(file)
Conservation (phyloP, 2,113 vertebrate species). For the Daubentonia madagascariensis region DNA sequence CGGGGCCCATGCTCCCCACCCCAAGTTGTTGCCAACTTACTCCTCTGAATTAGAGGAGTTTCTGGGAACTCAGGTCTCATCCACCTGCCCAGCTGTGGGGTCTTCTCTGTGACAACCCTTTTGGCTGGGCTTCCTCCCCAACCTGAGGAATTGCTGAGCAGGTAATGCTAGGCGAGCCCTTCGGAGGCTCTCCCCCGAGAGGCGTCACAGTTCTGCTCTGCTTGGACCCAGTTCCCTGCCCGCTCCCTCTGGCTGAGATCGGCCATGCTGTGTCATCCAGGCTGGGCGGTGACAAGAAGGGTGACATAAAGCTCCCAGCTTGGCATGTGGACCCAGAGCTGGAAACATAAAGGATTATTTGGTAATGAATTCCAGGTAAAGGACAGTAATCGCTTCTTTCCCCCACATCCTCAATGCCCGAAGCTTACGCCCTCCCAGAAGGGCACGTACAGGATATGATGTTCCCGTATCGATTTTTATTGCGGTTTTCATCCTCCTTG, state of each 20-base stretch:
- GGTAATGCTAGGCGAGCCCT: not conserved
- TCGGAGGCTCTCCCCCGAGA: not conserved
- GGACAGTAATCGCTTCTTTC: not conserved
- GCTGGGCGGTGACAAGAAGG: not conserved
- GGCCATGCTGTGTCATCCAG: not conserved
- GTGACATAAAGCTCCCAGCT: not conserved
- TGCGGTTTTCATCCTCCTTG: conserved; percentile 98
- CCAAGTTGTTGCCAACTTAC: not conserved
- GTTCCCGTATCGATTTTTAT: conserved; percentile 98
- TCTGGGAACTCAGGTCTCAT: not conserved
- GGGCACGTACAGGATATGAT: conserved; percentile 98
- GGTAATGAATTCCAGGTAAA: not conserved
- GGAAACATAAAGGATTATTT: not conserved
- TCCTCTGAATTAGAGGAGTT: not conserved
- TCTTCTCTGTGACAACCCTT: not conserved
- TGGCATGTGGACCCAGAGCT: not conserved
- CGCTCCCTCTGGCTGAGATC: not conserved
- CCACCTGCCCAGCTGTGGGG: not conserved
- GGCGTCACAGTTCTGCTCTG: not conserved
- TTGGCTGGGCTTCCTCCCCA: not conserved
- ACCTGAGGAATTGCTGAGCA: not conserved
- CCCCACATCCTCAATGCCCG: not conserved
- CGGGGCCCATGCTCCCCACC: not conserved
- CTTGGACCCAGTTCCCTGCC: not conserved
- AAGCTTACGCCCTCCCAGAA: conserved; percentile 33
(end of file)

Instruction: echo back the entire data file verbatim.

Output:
Conservation (phyloP, 2,113 vertebrate species). For the Daubentonia madagascariensis region DNA sequence CGGGGCCCATGCTCCCCACCCCAAGTTGTTGCCAACTTACTCCTCTGAATTAGAGGAGTTTCTGGGAACTCAGGTCTCATCCACCTGCCCAGCTGTGGGGTCTTCTCTGTGACAACCCTTTTGGCTGGGCTTCCTCCCCAACCTGAGGAATTGCTGAGCAGGTAATGCTAGGCGAGCCCTTCGGAGGCTCTCCCCCGAGAGGCGTCACAGTTCTGCTCTGCTTGGACCCAGTTCCCTGCCCGCTCCCTCTGGCTGAGATCGGCCATGCTGTGTCATCCAGGCTGGGCGGTGACAAGAAGGGTGACATAAAGCTCCCAGCTTGGCATGTGGACCCAGAGCTGGAAACATAAAGGATTATTTGGTAATGAATTCCAGGTAAAGGACAGTAATCGCTTCTTTCCCCCACATCCTCAATGCCCGAAGCTTACGCCCTCCCAGAAGGGCACGTACAGGATATGATGTTCCCGTATCGATTTTTATTGCGGTTTTCATCCTCCTTG, state of each 20-base stretch:
- GGTAATGCTAGGCGAGCCCT: not conserved
- TCGGAGGCTCTCCCCCGAGA: not conserved
- GGACAGTAATCGCTTCTTTC: not conserved
- GCTGGGCGGTGACAAGAAGG: not conserved
- GGCCATGCTGTGTCATCCAG: not conserved
- GTGACATAAAGCTCCCAGCT: not conserved
- TGCGGTTTTCATCCTCCTTG: conserved; percentile 98
- CCAAGTTGTTGCCAACTTAC: not conserved
- GTTCCCGTATCGATTTTTAT: conserved; percentile 98
- TCTGGGAACTCAGGTCTCAT: not conserved
- GGGCACGTACAGGATATGAT: conserved; percentile 98
- GGTAATGAATTCCAGGTAAA: not conserved
- GGAAACATAAAGGATTATTT: not conserved
- TCCTCTGAATTAGAGGAGTT: not conserved
- TCTTCTCTGTGACAACCCTT: not conserved
- TGGCATGTGGACCCAGAGCT: not conserved
- CGCTCCCTCTGGCTGAGATC: not conserved
- CCACCTGCCCAGCTGTGGGG: not conserved
- GGCGTCACAGTTCTGCTCTG: not conserved
- TTGGCTGGGCTTCCTCCCCA: not conserved
- ACCTGAGGAATTGCTGAGCA: not conserved
- CCCCACATCCTCAATGCCCG: not conserved
- CGGGGCCCATGCTCCCCACC: not conserved
- CTTGGACCCAGTTCCCTGCC: not conserved
- AAGCTTACGCCCTCCCAGAA: conserved; percentile 33